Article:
Insect-eating was odd and icky, until a pair of Dutch entomologists began touting the practice as a way to save the world.

According to an


Bug Chef Serves Mealworm Brioche and Cricket Orzo at Insect Feast Tomorrow Night

Insect-eating was odd and icky, until a pair of Dutch entomologists began touting the practice as a way to save the world.

According to an op-ed essay published last February in The Wall Street Journal, insects require less feed, less water, and less space than conventional livestock--and produce less waste.

"Not long ago, foods like kiwis and sushi weren't widely known or available," Marcel Dicke and Arnold van Huis wrote. "It is quite likely that in 2020 we will look back in surprise at the era when our menus didn't include locusts, beetle larvae, dragonfly larvae, crickets, and other insect delights."

After a bug-happy summer, Dicke and van Huis are looking prescient. Increased environmental awareness and growing interest in culinary experimentation this year converged in waxworm tacos and grasshopper fritters.

Entomophagy, or insect eating, was the subject of a widely discussed New Yorker feature, while museums, conferences, restaurants, and fairs across the country hosted insect-cooking demos and all-bug meals. Angelina Jolie announced her children ate crickets "like Doritos." Local author David George Gordon, who's been working the edible insect circuit since he published The Eat-A-Bug Cookbook in 1998, says the practice has "kind of gone ballistic."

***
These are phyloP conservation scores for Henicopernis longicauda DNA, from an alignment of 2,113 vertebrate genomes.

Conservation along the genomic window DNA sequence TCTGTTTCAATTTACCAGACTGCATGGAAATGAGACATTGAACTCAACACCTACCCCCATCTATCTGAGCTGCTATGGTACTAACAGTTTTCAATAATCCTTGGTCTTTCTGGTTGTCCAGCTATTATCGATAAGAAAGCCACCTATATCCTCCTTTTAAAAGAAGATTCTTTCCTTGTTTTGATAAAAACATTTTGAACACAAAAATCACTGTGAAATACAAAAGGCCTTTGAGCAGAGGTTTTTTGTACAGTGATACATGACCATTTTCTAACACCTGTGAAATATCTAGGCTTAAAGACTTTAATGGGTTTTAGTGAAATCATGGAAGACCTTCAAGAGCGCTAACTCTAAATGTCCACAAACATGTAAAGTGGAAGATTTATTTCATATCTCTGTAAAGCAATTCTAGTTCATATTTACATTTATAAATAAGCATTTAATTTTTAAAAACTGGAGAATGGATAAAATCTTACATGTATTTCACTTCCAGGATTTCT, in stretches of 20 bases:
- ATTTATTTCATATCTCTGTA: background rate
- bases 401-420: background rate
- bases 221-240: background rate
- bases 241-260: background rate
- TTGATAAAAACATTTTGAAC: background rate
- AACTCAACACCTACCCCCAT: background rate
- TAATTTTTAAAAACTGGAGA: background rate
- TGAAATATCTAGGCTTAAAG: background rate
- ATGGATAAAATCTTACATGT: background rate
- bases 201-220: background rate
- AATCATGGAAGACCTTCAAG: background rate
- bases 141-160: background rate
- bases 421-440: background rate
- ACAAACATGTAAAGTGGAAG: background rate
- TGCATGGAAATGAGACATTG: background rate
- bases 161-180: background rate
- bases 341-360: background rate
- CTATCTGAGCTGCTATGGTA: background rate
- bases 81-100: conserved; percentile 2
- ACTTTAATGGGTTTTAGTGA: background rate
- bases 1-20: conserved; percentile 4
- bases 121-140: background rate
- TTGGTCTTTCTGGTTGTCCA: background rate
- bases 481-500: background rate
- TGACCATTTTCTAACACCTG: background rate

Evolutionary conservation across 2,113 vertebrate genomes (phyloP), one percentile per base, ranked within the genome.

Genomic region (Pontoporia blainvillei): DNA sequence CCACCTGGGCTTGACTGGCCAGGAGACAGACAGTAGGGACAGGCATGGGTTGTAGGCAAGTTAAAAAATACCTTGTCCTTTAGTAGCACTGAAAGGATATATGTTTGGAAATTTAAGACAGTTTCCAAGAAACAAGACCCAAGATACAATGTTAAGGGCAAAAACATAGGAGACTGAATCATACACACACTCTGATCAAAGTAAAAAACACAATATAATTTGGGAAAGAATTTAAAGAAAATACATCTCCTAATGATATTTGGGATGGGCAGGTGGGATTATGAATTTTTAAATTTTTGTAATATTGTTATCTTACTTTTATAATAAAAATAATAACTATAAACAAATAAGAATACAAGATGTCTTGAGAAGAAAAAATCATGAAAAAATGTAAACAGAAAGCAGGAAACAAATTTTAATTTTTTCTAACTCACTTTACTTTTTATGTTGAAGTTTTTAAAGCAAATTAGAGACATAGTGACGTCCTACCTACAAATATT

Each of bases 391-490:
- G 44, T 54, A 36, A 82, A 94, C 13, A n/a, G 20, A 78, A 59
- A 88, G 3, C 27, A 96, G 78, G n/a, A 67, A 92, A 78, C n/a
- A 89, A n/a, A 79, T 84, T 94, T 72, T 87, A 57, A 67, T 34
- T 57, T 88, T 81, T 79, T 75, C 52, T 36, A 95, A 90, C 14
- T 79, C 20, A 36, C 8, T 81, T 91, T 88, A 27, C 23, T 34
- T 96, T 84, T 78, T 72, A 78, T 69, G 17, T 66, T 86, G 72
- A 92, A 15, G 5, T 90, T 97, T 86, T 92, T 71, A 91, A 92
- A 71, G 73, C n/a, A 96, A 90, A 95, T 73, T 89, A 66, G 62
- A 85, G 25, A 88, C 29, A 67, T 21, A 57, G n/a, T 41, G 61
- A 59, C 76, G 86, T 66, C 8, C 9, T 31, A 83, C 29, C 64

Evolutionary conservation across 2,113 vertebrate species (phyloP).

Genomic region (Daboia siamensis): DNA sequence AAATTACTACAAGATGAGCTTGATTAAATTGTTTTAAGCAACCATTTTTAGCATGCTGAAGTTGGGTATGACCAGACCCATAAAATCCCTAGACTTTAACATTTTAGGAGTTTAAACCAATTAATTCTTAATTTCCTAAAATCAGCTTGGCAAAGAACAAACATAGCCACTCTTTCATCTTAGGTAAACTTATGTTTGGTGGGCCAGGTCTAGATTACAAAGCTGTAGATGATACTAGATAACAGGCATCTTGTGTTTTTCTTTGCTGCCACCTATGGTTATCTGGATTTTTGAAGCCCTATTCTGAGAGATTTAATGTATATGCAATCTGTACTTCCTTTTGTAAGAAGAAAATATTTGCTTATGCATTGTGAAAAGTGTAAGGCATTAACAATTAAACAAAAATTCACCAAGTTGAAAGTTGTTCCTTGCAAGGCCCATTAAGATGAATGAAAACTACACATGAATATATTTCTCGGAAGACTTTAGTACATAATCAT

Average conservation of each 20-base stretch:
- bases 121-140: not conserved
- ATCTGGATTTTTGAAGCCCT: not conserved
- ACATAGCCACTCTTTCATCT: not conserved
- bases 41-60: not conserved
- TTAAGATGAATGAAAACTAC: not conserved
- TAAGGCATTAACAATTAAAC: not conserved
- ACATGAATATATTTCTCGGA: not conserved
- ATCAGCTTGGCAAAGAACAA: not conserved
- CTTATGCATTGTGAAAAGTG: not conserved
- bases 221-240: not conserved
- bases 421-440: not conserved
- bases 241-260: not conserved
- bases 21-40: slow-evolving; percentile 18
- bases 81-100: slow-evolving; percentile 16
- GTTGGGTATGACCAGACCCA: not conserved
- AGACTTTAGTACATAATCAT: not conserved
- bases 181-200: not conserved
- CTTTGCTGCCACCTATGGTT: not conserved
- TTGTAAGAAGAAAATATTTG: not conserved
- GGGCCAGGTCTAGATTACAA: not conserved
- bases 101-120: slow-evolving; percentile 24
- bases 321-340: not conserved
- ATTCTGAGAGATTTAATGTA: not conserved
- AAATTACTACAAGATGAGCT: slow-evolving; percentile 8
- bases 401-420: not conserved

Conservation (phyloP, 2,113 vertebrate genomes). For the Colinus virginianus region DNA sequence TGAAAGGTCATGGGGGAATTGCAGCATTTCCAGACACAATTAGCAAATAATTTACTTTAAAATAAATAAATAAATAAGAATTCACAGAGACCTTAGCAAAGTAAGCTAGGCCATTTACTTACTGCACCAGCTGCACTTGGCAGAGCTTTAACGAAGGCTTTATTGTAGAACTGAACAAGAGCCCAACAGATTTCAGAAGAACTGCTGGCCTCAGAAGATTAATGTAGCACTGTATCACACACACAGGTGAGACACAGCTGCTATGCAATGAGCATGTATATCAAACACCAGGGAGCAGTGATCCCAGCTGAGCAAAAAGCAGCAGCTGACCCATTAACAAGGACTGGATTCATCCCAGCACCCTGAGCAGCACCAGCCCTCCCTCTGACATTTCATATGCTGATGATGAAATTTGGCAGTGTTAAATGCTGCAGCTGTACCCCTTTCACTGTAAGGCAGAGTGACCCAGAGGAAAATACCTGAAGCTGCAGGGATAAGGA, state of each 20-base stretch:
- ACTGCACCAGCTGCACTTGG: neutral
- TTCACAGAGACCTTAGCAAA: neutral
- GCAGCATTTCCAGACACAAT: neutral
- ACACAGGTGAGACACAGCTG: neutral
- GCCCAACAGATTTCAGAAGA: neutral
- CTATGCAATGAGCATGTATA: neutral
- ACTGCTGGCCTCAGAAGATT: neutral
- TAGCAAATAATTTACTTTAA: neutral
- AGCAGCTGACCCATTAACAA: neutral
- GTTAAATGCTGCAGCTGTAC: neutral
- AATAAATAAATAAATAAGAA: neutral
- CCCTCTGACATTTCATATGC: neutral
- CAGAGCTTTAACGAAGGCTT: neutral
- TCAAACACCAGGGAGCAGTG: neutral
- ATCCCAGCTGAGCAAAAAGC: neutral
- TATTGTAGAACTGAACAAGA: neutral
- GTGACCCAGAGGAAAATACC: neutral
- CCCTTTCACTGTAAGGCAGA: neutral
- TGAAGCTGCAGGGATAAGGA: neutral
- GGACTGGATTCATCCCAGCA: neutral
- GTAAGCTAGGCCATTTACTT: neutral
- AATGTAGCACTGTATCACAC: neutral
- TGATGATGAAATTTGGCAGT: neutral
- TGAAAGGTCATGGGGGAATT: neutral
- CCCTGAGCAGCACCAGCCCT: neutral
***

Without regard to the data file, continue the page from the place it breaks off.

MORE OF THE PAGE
"It's hilarious to me," says Gordon. "Its time has come."

Gordon isn't sure cricket consumption can stem environmental problems caused by overpopulation--"the real thing is to stop having babies," he says--but he considers entomophagy "cool."

Pound for pound, insects have as much protein as ground beef, but Gordon concedes few diners want to ingest a quarter-pound of grasshoppers. He treats insects as "enhancements," an approach he'll showcase at a Café Racer banquet tomorrow night. Gordon is planning to prepare brioche with mealworms; grasshopper kebabs; orzo with crickets, and an ant pear salad.

"Having a bug banquet doesn't mean bugs, bugs, bugs," he says.

Gordon has staged insect meals in 37 states and three foreign countries, but has never before cooked a sit-down bug dinner in Seattle. The Feast of Saint Gratus--timed to coincide with the feast day for the patron saint of insect-phobes--will also feature an insect-themed art exhibit and a display of mounted insects.

For a new edition of his cookbook, Gordon is now refining his recipes. "Now I know exactly what size crickets I want and how many I need," he says. But he's staying true to his original "axiom," which holds that insects shouldn't be obscured by preparation. As much as he liked a ground-up grasshopper dish he helped develop for Vij's in Vancouver, he prefers "to have insects omnipresent."

"The flavors are kind of hard to describe," he says. "Grasshoppers have a green pepper-like flavor and crickets have a mild shrimp-like flavor. But a lot of flavors you don't find anywhere else."

Tickets to the 7 p.m. event at Café Racer are $20. As of this afternoon, there were 10 seats still available.

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